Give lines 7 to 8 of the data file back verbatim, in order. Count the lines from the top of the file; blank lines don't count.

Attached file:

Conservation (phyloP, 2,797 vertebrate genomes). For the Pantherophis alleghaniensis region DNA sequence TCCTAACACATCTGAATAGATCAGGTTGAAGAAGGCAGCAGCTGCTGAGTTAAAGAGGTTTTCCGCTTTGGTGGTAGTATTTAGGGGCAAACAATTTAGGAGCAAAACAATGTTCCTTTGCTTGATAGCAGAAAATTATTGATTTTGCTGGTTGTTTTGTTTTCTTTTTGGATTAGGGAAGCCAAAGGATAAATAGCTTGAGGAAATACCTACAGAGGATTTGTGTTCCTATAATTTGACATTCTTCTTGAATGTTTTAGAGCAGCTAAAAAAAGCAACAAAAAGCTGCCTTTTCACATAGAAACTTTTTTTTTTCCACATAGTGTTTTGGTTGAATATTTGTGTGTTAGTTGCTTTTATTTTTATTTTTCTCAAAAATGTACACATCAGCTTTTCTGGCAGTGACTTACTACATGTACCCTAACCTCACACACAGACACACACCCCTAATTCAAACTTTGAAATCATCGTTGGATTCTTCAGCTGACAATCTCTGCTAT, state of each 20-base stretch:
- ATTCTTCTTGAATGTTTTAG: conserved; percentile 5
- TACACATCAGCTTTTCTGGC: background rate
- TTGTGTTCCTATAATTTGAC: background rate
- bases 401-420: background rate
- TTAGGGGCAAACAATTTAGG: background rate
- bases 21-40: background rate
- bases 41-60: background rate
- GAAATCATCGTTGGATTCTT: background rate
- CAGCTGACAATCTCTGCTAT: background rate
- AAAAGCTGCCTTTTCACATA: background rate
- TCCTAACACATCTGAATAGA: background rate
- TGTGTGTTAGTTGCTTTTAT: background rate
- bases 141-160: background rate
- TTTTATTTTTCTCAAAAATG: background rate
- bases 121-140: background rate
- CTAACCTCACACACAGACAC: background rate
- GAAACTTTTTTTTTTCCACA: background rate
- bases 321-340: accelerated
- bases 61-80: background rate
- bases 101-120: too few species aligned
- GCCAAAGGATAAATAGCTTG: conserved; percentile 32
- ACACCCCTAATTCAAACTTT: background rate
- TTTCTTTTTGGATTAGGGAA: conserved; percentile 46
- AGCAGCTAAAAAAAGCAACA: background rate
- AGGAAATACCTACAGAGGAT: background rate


- bases 21-40: background rate
- bases 41-60: background rate